The court also stated that the original Ricci plaintiffs who had already been promoted “remain entitled to the full fruits of the Supreme Court judgment that they obtained,” and that Briscoe’s relief going forward could not conflict with the relief that those firefighters had already won. (Waldman) Understandings about the Court’s Decision The Court’s decision was based entirely on Title VII and it was mostly concerned with the relationship between the two principal theories of liability under that statute: disparate treatment and disparate impact.
Title VII prohibits intentional discrimination based on race, color, religion, sex, or national origin. Title VII forbids a covered employer from testing minority applicants or employees but not testing their white counterparts. This is called “disparate treatment” discrimination. Title VII also prohibits employers from using neutral tests or selection procedures that have the effect of disproportionately excluding persons based on race, color, religion, sex, or national origin, where the tests or selection procedures are not “job-related and consistent with business necessity.
This is called “disparate impact” discrimination. (The U. S. Equal Employment Opportunity Commission ) George Rutherglen comments, if claims for disparate impact could routinely be brought by any group, including white males, then employers would be subject to some form of liability for any practice that did not result in racial and gender balance. If the practice were intentionally discriminatory, they would be liable to the victims of such discrimination, but if it were neutral, they would be liable to any group that suffered from the resulting imbalance.
In order to preserve some range of managerial discretion, the theory of disparate impact has to be constrained in some way. (Rutherglen, 2009) In the Texas Review of Law and Politics, Kristina Campbell comments that since the Court’s ruling in Ricci, lower courts have read Ricci to reaffirm and emphasize the importance of the disparate treatment provision of Tide VII. ” Lower courts have additionally stressed that the purpose of Title VII is to promote hiring on the basis of job qualifications, not on the basis of a protected characteristic, emphasizing the priority of the disparate-treatment provision over the disparate-impact provision. ” In cases with disparate impact claims, lower courts have read Ricci to make clear that a statistical disparity will only be a “threshold showing” in a disparate impact case, and the employee must still show that the employer’s action was not consistent with business necessity or that there was an equally valid, less-discriminatory alternative that the employer refused to adopt. “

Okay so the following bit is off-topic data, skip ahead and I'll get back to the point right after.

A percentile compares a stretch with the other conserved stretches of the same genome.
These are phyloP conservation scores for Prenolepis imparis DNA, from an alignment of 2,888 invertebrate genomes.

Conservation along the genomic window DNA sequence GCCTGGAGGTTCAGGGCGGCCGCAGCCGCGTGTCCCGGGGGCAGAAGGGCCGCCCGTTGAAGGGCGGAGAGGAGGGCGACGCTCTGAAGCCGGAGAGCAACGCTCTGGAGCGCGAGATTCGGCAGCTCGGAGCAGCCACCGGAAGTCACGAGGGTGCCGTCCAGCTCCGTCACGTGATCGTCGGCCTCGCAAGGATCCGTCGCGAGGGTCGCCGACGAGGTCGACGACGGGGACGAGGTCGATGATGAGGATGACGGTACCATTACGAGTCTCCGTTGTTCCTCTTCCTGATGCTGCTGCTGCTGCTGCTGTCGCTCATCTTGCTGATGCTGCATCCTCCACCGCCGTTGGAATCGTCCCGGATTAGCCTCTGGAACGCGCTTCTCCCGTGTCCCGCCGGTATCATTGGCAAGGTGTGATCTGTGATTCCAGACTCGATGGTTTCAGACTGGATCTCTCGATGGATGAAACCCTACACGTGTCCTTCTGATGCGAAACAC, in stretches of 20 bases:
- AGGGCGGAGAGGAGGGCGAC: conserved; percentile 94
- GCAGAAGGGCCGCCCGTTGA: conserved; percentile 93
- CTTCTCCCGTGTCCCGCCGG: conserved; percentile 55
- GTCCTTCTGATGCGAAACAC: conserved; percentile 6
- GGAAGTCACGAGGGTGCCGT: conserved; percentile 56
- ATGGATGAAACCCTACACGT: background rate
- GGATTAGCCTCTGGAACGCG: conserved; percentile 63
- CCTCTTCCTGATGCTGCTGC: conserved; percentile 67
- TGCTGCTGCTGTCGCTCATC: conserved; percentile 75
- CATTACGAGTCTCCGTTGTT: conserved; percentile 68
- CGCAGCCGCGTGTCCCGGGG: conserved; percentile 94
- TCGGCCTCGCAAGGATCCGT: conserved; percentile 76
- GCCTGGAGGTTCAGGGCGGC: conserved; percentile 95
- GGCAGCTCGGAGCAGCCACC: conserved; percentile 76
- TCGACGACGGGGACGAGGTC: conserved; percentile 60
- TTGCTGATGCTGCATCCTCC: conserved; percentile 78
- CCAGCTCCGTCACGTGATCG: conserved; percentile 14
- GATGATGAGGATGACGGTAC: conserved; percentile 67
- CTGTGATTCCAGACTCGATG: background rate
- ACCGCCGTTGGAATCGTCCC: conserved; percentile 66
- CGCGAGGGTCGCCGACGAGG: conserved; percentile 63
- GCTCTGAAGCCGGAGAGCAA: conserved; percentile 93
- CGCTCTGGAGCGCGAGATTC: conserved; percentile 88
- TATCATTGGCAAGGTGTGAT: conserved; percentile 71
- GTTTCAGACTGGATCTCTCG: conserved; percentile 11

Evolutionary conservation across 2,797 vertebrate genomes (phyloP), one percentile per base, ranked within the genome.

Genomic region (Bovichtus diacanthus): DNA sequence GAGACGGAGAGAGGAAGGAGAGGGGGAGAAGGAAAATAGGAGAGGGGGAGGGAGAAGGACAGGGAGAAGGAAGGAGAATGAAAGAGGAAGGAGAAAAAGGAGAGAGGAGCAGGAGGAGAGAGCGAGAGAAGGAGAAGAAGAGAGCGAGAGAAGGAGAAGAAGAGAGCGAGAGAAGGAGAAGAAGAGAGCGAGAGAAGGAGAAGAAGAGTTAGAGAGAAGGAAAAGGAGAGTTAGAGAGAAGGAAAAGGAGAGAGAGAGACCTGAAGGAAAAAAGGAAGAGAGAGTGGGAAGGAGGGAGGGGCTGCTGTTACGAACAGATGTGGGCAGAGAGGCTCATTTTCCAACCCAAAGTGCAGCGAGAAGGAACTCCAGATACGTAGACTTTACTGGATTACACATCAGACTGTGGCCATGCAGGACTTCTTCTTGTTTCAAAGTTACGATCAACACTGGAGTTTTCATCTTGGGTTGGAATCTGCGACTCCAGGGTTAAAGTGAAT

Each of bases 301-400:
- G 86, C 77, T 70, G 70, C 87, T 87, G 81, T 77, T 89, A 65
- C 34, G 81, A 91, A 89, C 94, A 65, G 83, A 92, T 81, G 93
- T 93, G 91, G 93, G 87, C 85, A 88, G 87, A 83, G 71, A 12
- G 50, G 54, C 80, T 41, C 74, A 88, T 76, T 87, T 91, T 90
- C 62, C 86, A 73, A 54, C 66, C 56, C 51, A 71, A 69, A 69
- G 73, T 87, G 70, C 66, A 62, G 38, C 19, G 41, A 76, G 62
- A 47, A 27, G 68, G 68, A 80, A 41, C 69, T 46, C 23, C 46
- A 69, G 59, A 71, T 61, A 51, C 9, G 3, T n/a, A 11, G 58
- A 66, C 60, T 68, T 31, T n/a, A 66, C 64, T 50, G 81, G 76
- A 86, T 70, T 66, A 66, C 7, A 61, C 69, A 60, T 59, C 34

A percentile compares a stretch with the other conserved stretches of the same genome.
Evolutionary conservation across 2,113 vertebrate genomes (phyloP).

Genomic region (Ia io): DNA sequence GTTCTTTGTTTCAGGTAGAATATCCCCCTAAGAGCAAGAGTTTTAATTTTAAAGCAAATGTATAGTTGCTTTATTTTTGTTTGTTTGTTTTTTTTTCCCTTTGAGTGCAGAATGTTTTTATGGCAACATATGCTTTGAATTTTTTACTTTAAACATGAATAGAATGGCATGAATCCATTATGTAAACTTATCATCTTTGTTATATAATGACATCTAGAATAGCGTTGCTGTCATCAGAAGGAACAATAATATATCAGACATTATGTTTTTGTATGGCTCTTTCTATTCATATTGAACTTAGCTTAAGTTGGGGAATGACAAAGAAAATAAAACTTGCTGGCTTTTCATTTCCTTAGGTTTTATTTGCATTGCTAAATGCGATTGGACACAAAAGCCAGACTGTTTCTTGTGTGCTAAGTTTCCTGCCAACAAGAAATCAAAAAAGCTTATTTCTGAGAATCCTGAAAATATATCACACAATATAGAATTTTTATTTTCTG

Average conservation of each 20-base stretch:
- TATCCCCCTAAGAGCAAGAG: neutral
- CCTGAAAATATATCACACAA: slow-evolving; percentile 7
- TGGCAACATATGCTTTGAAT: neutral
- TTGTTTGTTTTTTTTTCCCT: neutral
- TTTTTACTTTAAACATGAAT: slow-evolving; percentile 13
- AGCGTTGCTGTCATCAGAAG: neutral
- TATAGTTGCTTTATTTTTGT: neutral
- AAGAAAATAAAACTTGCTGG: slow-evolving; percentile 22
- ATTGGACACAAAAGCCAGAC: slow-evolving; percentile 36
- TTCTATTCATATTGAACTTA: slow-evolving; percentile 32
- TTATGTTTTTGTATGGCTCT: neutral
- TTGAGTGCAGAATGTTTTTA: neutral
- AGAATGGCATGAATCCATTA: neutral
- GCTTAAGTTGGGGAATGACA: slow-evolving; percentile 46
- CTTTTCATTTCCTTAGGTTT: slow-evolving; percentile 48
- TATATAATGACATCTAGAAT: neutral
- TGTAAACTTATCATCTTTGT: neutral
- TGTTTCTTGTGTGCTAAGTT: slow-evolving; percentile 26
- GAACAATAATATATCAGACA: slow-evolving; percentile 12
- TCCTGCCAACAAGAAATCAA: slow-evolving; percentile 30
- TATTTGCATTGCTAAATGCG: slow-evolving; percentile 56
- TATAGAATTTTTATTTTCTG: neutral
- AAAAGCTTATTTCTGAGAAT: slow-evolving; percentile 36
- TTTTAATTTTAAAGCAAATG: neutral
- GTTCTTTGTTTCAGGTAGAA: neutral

Most importantly, lower courts have interpreted Ricci to hold that evidence that an employer utilized an affirmative action plan may constitute direct evidence of unlawful discrimination, and in such a case, the relevant inquiry is whether the affirmative action plan is valid under Title VII and under the Equal Protection Clause. “^ Lastly, it should be noted that since the Court’s uling in Ricci, several black firefighters have filed suit or drafted Equal Employment Opportunity Commission complaints, claiming that the City disproportionately considered the written and oral sections of the test, causing a disparate impact on black firefighters, and the City unjustly denied them promotions. (Campbell, 2010) Campbell also shares that Ricci has also resulted in increased scrutiny of all employment practices, specifically decisions based on written examinations or similar forms of testing. ‘”
This increased scrutiny has brought tremendous uncertainty, as the Court did not establish clear guidelines for employers. Campbell, 2010) From the Northwestern University Law Review, Charles A. Sullivan says that in terms of advice to employers, it would seem that, at least theoretically, Ricci made things more complicated. Disparate treatment of minorities remains forbidden. Disparate treatment of white males remains forbidden—except to avoid disparate impact against minorities. Disparate impact (that is, unjustified disparate impact) against minorities remains forbidden, albeit there is an argument that dicta in Ricci create a “strong basis in evidence” defense even to unjustified disparate impact.
The leeway employers had to avoid potential disparate impact suits has been narrowed considerably, but employers still need to assess the impact, the justifications, and the alternatives of various potential courses of action before proceeding. Finally, even where the possibility of disparate impact liability is influencing a course of action, the employer may well remain free to take racial impact into account in choosing among various alternatives (free of disparate impact liability), as long as it does so early enough to avoid disrupting settled expectations. (Sullivan, 2010)
Conclusion Many people believe that the decision for Ricci v. DeStefano added to the confusion and misunderstandings of Affirmative Action as well as the Civil Rights Act of 1991 and disparate-impact discrimination. This case has been looked at as a reverse discrimination case, and although some observers feel it was a needed decision for reverse discrimination, others feel that it will only make things more difficult for employers who want to protect themselves from liability under Title VII. At least a majority of the Court recognized the conflicting directives of the Equal Protection Clause and Title VII and the pressing need for understanding. Unfortunately, this case didn’t clarify those issues.